Posted on 24 June 2010.
Welcome back to the next in our series of ‘Have a go’ Guides, which are all about discovering the many fantastic, different ways to enjoy the Great British outdoors
Have you always wanted to have a go at… kite surfing? Timo from Mobius Kite School in Cornwall is a BKSA national trainer and has been teaching kite sports for over 9 years. So he’s just the man to take us through the basics. Over to you Timo…
“Kitesurfing started around 10 years ago when the inflatable kite was invented. This kite can be crashed into the water and then relaunched to continue. You have a board shaped like a wakeboard/snowboard under your feet with foot straps to keep them there, and you skim across the top of the water and can jump much higher as you have a softer landing compared to land boarding. There are now speed races, big air contests, boarder cross challenges, slider park sessions, and freestyle and wave competitions. All the kite fanatics who participate in these different activities enjoy the thrill of harnessing the power of the wind, and get to move along at some speed (some at big heights!) without the use of any engine.
Do you need really strong arms?
No not at all, you start on small kites and when you progress and start to use bigger, more powerful kites that pull your arms, then we introduce harnesses that take all the pull away. This transfers all the power through your body and legs and allows you to hold on to much bigger kites and stay out for longer. Large men with big arms will need bigger kites to get them moving whilst smaller ladies can have less power and stay out for the same amount of time. At first you may tire quickly, as with trying all new sports, but you soon start to get kite fit after a few sessions.
Does it take a long time to learn?
Kitesurfing will take a while to get to the stage of staying up and riding, but compared to other sports the learning curve is still really quick. You just need to keep at it for a while, as a lot of people have their lessons few and far between so never progress quickly. It also helps to find a place where you get consistent wind, as here in the UK it can switch off for a day or two and if you only have the weekends off work, then you might only get out once a month. A week trip to somewhere warm and sunny with trade winds, you will learn loads. If you use the new equipment that’s come out now, this will also accelerate your progression.
How did you get started?
At University, using some well spent student loan money and missing lots of lectures to head down the beach, which got me up and going quite rapidly! A friend of mine there named Will got given a kite that me and another friend helped him to set up and fly. None of us knew what we were doing, so after being dragged across fields on our faces, through hedges and losing kites in trees, we can safely say we learnt the hard way! We then built our own contraptions with wheels to be pulled along with the kites. One invention involved Geoff’s little sister’s bike, a lawn mower, a wheel barrow wheel and some motorbike foot pegs! After mastering the kites on the land and buying bigger and bigger kites to get us going faster and higher, we decided to take it into the water and try kite surfing.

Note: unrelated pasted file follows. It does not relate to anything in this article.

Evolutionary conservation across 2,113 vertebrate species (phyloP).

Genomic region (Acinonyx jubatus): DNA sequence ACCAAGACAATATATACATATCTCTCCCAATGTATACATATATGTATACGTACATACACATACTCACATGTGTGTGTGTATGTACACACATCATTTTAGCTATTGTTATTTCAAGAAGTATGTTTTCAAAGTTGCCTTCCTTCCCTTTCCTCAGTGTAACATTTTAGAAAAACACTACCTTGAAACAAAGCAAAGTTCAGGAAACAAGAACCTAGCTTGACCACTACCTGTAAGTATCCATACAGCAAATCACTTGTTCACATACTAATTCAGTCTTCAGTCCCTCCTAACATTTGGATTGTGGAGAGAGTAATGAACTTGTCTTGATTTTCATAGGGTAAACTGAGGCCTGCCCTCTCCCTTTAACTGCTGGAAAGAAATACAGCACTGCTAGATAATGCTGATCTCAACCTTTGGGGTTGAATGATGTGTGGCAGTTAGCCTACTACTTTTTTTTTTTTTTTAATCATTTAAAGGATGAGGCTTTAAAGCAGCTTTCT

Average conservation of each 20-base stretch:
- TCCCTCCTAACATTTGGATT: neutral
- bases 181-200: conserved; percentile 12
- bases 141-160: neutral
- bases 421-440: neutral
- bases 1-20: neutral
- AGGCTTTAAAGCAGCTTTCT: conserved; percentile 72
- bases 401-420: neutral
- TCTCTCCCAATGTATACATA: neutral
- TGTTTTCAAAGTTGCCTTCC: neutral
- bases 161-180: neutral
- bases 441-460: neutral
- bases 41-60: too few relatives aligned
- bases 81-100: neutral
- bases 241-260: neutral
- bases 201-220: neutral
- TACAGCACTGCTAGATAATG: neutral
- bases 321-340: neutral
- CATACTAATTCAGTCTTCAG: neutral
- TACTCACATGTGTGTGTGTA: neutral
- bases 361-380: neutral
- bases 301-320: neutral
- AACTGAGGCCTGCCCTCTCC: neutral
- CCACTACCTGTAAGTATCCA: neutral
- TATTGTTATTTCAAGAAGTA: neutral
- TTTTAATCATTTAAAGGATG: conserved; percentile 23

Is it an expensive sport?
It can be. If you decided to go for all new kite surfing equipment, then it will set you back between £1000 and £1500. If you bought second hand equipment then it will cost you about half that amount for some thing still decent. Equipment has progressed very quickly over the last 10 years so it is important to buy something that is not more than a few years old – the newer the better and the quicker you will learn. Once you have spent the initial outlay it is free to kite (apart from the odd location in the UK where it has been regulated and requires membership fees). Kites should also last years if you look after them, so this cost will be spread over hundreds of sessions before you need to buy new ones. Of course you do get those that always want this year’s kite in this year’s colours so it can be expensive for them. To purchase equipment you can speak to local kite schools or visit your local kite shop. The main store in Cornwall is in Truro, called Westcountry Watersports.
Where are your favourite spots in the UK for kite surfing?
I would have to say Cornwall – but I may be a little biased! With Cornwall’s sandy beaches, crystal clear seas and golden sunsets its not a difficult decision! We are spoilt for choice with loads of great beaches to choose from and have conditions for every level of rider. The beginners can find calm seas with plenty of space all around and the experts can ride the Atlantic waves and go out in the strong winds we can get at times. On a good day, Cornwall can have world class conditions. The rest of the UK also has some great spots and the BKSA competition tour travels to some of them throughout the season every year.
Sounds good to me, so what do I do now?
First you need to book yourself a lesson. It’s not like surfing where you are allowed to hire the equipment and give it a go. Kite flying can potentially be very dangerous if you don’t know what you are doing, so tuition from qualified instructors/schools is very important. A few of hours learning the basics is enough if you want to stay on dry land. Most people learning to kite surf need about 3 days of tuition to get up and going, they are then ready to buy their own equipment and keep practicing under supervision of others. Of course some people need more tuition, and some less than others, depending on what experience you already have and how quickly you grasp the skills. When you buy your own equipment you will then need to join the BKSA and get 3rd party liability insurance to keep access open for the future.